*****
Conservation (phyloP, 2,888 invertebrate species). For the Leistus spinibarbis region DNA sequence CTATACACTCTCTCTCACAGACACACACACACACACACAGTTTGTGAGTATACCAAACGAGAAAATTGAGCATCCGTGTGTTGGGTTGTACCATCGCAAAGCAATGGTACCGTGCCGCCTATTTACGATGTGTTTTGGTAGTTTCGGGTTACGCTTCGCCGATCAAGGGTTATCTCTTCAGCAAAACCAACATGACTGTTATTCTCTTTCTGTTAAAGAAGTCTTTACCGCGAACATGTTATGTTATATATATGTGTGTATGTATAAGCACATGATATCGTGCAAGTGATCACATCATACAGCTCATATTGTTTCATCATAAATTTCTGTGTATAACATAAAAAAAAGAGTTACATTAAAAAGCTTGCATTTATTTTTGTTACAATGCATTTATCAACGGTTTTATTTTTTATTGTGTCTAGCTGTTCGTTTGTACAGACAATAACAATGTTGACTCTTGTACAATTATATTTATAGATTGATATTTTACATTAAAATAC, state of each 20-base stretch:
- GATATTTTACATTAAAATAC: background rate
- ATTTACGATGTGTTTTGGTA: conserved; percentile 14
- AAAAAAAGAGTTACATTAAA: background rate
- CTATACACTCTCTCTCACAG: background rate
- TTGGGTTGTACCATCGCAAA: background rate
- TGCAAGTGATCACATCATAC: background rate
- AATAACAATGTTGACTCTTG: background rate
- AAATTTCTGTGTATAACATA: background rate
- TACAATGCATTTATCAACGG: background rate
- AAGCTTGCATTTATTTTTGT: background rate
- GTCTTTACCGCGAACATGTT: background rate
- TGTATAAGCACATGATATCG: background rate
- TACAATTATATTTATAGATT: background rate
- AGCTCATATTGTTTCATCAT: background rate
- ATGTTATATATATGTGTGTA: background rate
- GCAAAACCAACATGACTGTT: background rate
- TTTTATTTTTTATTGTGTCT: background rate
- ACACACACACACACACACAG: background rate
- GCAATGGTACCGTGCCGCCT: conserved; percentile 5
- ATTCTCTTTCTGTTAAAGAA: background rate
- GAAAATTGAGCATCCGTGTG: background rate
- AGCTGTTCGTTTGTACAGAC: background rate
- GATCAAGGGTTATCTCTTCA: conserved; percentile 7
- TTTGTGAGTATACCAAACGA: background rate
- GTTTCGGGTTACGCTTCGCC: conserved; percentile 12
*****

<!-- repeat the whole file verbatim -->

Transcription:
Conservation (phyloP, 2,888 invertebrate species). For the Leistus spinibarbis region DNA sequence CTATACACTCTCTCTCACAGACACACACACACACACACAGTTTGTGAGTATACCAAACGAGAAAATTGAGCATCCGTGTGTTGGGTTGTACCATCGCAAAGCAATGGTACCGTGCCGCCTATTTACGATGTGTTTTGGTAGTTTCGGGTTACGCTTCGCCGATCAAGGGTTATCTCTTCAGCAAAACCAACATGACTGTTATTCTCTTTCTGTTAAAGAAGTCTTTACCGCGAACATGTTATGTTATATATATGTGTGTATGTATAAGCACATGATATCGTGCAAGTGATCACATCATACAGCTCATATTGTTTCATCATAAATTTCTGTGTATAACATAAAAAAAAGAGTTACATTAAAAAGCTTGCATTTATTTTTGTTACAATGCATTTATCAACGGTTTTATTTTTTATTGTGTCTAGCTGTTCGTTTGTACAGACAATAACAATGTTGACTCTTGTACAATTATATTTATAGATTGATATTTTACATTAAAATAC, state of each 20-base stretch:
- GATATTTTACATTAAAATAC: background rate
- ATTTACGATGTGTTTTGGTA: conserved; percentile 14
- AAAAAAAGAGTTACATTAAA: background rate
- CTATACACTCTCTCTCACAG: background rate
- TTGGGTTGTACCATCGCAAA: background rate
- TGCAAGTGATCACATCATAC: background rate
- AATAACAATGTTGACTCTTG: background rate
- AAATTTCTGTGTATAACATA: background rate
- TACAATGCATTTATCAACGG: background rate
- AAGCTTGCATTTATTTTTGT: background rate
- GTCTTTACCGCGAACATGTT: background rate
- TGTATAAGCACATGATATCG: background rate
- TACAATTATATTTATAGATT: background rate
- AGCTCATATTGTTTCATCAT: background rate
- ATGTTATATATATGTGTGTA: background rate
- GCAAAACCAACATGACTGTT: background rate
- TTTTATTTTTTATTGTGTCT: background rate
- ACACACACACACACACACAG: background rate
- GCAATGGTACCGTGCCGCCT: conserved; percentile 5
- ATTCTCTTTCTGTTAAAGAA: background rate
- GAAAATTGAGCATCCGTGTG: background rate
- AGCTGTTCGTTTGTACAGAC: background rate
- GATCAAGGGTTATCTCTTCA: conserved; percentile 7
- TTTGTGAGTATACCAAACGA: background rate
- GTTTCGGGTTACGCTTCGCC: conserved; percentile 12